Wednesday, 7 January 2015

Review: The Crow - City Of Angels (#CrapSequels)

World of Blackout: CRAP SEQUEL SEASON!

flms. srs bsns. We've all been there; Browsing in Blockbuster, the HMV sale or the bargain-DVD section in Sainsbury's, and we come across a plastic case which gives us an involuntary tingle of excitement. Someone's made a sequel to that movie we like! How did this slip under our radar? Why wasn't this on at our local cinema? Why are we only hearing about this now? Well, there's only one way to answer that question; it involves spending the requisite £3 and usually ends with the question 'Why did this get made, never mind how?'.

The rules for selection are as follows: 1) The film needs to be a poorly received sequel to a generally successful film (so no crap sequels to crap originals, and no crap remakes of originals), 2) Films from longer series are fine, but the choice needs to be part two of that line, 3) I'm not intending to watch any of the associated part-ones as part of this run (whether I'm familiar with them or not), so there'll be extra pressure on the crap sequel to work on its own terms. So join me as I delve into some of the crappest, most unwarranted follow-ups of all time (hopefully with a couple of underrated, misunderstood gems thrown in).

How bad can it be, right? I mean, the original was good…

CRAP SEQUELS! The Crow - City of Angels.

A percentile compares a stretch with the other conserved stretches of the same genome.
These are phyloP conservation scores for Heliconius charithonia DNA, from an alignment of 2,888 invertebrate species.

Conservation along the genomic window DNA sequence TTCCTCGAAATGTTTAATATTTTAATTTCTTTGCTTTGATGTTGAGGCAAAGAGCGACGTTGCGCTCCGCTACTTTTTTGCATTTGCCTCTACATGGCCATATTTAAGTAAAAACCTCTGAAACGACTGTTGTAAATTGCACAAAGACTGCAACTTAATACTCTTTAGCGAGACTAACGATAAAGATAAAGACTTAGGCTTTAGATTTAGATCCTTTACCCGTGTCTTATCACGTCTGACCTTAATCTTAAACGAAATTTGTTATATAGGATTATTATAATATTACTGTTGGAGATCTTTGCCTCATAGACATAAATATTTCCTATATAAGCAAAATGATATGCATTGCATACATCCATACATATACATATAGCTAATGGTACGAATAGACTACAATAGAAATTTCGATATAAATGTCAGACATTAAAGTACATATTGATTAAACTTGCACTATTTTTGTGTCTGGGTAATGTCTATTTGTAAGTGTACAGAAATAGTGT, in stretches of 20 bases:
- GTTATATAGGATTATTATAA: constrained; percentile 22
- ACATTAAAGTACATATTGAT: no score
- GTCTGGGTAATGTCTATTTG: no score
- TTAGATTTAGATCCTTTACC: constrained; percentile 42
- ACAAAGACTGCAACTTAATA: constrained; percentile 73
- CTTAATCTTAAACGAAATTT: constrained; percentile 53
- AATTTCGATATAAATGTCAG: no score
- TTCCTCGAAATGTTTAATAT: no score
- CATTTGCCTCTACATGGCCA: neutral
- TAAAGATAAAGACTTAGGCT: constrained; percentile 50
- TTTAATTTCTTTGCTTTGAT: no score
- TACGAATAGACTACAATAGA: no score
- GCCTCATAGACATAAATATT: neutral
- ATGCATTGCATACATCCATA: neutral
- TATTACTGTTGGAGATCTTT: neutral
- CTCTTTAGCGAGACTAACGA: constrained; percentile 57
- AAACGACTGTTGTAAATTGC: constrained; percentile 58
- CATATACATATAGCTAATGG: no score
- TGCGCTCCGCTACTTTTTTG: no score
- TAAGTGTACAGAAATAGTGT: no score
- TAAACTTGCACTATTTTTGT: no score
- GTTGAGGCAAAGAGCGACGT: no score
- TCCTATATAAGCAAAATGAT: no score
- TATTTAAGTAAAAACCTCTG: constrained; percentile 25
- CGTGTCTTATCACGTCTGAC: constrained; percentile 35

#CrapSequels: The Crow - City of Angels
Cert: 18 / 85 mins / Dir. Tim Pope
Year: 1996 (2 years after the first movie)

The general feeling: RT Score: 12% / IMDB Score: 4.5

This film was released in the same year as Trainspotting. Think about that for a second. File alongside Texas Blood Money as one of Miramax's poorer franchise-extending / money-grabbing decisions, unable to let a great thing just be. City of Angels follows Sarah from the first film, now a world-weary adult working as a tattoo artist in a decayed Los Angeles, apparently burdened with being the only nice person left in the city and with a script that stinks so much it can be classed as an environmental hazard. But fear not, supernatural fantasy fans, the combination of pretentiousness and hammy acting will soon make the script itself pale into insignificance, as the themes and events which made the story of The Crow so affecting*1 are rehashed and cheapened like a bargain-bin rip-off rather than an actual sequel.

Only fifteen minutes shorter than its forebear, the screenplay feels the need to rush through the exposition nevertheless, and Sarah's main purpose as a character seems to be to explain the story-mechanics to our new Crow, Ashe Corven; y'know, rather than have the impatient audience have to sit through another gradually unravelling plot as if this was some sort of film, or something. Plus that leaves plenty of time for The Soulful Pouting™ and more candles that you can wave a joss-stick at, which all the 1990s goths love even more than a coherent screenplay, if I recall correctly. Other than that it's dimly-lit setpieces and a lazy, uninspired retreading of the first film.